Tuesday, 5 December 2000

Art and Soul, MTC, Dec 2000

Melbourne Theatre Company
Fairfax Studio until December 16, 2000
Reviewer: Kate Herbert

New work can be exciting and innovative or incomplete and confused. There is some of both in the MTC program of seven short plays, Art and Soul, directed by Kate Cherry and Peter Houghton.

Writers whose work has not been seen at the MTC were invited to write a play stimulated by Homage to Rembrandt, a recent painting by Garry Shead , winner of the 1993 Archibald Prize.

By far the most successful of the seven selected works is Matt Cameron's Whispering Death . Cameron takes less literally than some of the other writers, the pre-requisite "to reflect in some way the configuration of the painting".

Zed (Kim Gyngell) is delightful as a filing clerk made redundant. His dream-like journey into weirdness, is an alphabetical rhyme-fest. He meets Oblivion, Paranoia, Quietude, Regret and so on through the ABC.
The writing is witty and ironic, clever and often hilarious. The performers (Louise Siverson, Genevieve Morris, Ben Rogan, Kate Kendall) relish every moment and every wacko character.

Joanna Murray-Smith's Untitled begins very well with Gyngell as a grieving widowed artist who is visited by a woman he thinks is a life model. She is surprised when he demands she take off her clothes.  The dialogue is smart and funny with broad references and lots of surprises. The pay-off - that the woman is an angel come to end his grief- is a good idea but the resolution is not as successful as the beginning.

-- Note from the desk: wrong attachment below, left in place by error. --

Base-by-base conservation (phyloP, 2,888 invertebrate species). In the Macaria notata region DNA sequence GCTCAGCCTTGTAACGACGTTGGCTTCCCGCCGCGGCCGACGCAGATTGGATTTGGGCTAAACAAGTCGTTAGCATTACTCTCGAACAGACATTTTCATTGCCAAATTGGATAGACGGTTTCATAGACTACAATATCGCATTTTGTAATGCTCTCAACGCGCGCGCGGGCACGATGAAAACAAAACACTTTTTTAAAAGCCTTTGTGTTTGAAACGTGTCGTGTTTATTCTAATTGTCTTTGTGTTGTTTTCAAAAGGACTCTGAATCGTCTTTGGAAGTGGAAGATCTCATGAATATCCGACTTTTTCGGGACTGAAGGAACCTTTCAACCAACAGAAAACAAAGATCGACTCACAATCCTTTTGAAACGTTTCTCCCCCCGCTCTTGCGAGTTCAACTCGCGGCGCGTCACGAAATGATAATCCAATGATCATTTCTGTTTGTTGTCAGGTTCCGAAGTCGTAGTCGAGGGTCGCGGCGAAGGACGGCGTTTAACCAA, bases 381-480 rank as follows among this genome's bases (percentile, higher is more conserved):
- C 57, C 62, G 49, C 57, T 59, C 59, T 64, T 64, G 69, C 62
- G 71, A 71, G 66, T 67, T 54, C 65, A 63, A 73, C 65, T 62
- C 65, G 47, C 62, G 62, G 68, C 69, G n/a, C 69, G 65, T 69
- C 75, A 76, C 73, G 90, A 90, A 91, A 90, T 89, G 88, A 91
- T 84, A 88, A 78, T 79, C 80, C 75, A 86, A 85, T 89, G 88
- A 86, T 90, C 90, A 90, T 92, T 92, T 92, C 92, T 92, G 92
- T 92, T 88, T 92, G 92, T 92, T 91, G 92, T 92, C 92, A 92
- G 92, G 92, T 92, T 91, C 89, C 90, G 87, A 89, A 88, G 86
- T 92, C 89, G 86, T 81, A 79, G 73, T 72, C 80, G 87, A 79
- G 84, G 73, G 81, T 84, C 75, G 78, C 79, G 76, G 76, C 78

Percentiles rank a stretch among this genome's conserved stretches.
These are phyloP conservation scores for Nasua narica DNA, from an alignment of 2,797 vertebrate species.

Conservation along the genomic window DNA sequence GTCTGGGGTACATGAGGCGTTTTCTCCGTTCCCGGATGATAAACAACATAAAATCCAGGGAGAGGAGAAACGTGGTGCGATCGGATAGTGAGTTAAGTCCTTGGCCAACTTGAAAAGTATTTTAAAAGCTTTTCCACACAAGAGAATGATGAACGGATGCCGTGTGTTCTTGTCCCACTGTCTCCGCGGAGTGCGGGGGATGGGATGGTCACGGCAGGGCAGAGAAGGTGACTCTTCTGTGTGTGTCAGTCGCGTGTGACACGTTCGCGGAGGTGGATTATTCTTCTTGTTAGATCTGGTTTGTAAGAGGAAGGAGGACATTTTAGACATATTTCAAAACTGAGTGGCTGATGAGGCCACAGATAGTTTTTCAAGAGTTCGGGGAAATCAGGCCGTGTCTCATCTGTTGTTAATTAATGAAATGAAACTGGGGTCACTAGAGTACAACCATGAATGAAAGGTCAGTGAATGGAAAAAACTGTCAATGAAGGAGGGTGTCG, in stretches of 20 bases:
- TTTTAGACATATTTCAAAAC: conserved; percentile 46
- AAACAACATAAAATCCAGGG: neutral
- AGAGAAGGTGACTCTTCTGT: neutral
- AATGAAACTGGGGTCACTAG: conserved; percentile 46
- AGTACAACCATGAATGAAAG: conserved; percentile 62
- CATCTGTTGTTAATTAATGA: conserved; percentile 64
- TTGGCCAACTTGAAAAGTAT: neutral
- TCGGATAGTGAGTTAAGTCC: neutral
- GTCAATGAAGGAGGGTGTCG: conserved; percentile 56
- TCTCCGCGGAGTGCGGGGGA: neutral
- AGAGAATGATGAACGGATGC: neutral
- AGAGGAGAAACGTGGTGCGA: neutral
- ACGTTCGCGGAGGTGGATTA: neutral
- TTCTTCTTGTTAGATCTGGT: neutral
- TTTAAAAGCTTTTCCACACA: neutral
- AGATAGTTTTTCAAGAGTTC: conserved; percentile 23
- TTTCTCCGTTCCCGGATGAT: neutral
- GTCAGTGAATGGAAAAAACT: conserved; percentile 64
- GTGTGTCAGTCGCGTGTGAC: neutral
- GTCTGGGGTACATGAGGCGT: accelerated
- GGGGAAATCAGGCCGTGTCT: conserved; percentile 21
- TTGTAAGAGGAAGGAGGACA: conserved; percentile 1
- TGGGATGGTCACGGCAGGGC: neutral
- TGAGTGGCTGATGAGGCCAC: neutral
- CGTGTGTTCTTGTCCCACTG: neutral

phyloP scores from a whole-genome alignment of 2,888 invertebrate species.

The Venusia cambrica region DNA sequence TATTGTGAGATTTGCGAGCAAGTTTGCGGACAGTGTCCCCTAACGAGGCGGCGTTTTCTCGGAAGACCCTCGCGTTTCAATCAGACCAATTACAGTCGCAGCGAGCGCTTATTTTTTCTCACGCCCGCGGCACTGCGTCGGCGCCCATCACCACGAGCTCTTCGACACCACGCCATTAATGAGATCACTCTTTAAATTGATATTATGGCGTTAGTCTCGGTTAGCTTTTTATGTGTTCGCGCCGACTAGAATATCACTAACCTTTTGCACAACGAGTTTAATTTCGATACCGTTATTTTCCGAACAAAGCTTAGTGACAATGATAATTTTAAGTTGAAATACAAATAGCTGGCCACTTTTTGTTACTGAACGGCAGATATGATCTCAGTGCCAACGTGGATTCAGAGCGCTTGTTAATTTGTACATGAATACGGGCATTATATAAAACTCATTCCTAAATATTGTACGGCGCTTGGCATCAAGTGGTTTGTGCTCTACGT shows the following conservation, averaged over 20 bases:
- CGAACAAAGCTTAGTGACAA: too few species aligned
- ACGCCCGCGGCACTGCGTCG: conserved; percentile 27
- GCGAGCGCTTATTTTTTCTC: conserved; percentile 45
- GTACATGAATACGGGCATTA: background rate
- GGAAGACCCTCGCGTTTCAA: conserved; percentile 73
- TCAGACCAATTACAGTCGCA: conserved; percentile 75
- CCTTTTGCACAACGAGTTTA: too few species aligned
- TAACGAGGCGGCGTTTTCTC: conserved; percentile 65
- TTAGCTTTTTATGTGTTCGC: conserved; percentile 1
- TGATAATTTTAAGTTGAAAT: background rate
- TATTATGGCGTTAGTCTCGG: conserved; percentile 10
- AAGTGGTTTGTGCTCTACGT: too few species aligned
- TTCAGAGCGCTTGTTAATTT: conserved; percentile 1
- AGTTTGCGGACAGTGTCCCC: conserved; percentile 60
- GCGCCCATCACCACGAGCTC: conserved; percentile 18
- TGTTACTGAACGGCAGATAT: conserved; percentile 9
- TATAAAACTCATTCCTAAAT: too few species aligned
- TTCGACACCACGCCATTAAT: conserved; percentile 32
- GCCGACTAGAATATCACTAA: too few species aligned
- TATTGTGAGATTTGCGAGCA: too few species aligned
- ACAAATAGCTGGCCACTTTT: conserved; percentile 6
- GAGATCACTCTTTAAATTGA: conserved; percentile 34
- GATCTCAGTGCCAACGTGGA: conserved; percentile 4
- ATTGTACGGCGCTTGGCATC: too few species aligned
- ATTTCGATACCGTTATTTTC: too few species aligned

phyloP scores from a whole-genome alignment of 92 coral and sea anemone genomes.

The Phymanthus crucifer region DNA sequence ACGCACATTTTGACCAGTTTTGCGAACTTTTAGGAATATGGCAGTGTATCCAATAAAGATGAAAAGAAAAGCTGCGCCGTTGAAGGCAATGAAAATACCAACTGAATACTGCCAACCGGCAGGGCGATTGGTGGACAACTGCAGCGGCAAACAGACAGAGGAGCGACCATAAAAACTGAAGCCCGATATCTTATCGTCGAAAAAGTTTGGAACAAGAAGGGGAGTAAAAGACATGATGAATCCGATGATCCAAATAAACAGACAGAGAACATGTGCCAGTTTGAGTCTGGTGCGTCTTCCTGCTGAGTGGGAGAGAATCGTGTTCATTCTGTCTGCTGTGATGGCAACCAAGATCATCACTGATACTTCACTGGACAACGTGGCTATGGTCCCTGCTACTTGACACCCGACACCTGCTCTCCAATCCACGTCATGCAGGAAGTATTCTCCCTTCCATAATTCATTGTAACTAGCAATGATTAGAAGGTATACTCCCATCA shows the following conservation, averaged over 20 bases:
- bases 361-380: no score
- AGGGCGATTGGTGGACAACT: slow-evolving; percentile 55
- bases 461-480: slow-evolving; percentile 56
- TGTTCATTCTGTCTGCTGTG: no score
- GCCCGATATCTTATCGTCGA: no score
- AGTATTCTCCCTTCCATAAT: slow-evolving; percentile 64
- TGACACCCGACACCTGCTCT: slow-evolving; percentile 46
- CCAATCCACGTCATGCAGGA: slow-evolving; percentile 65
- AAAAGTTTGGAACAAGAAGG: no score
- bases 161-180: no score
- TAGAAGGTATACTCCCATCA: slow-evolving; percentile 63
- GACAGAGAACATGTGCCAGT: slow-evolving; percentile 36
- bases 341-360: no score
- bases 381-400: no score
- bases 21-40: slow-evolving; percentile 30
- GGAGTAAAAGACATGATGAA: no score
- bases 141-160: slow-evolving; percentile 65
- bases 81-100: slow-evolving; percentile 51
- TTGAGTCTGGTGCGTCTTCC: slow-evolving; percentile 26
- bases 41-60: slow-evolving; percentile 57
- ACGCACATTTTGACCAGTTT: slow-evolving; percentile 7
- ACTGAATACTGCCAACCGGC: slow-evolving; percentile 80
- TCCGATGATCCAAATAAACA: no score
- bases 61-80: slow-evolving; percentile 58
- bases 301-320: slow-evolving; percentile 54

At Last the Famous Artist is Dead by Tom Wright is wildly funny and absurd. A bunch of peculiar characters wait drinking tea for the famous artist (Robert Essex) to die. Wright wittily takes a few swipes at Sydney's superficiality and at Melbourne's glut of middle-class artists and at the entire art-loving world for celebrating a prize-winning painter who is, in fact, blind. Essex's mad diatribe as the painter is splendid.

Aidan Fennessy's The Slaughterhouse,  first on the bill, has merit but does not challenge the issues of the artist. Melissa Reeves' Ray's Painting is given a jaunty ride by a naked, playful and romping Louise Siverson.

Glenn Shea's Masterpiece and Tee O'Neill's Homage to Rembrandt are the least successful.
The concept is challenging but a theme does not always stimulate a writer's best work. A night of seven plays is too long. Five pieces at two hours would be a happier length.

By Kate Herbert

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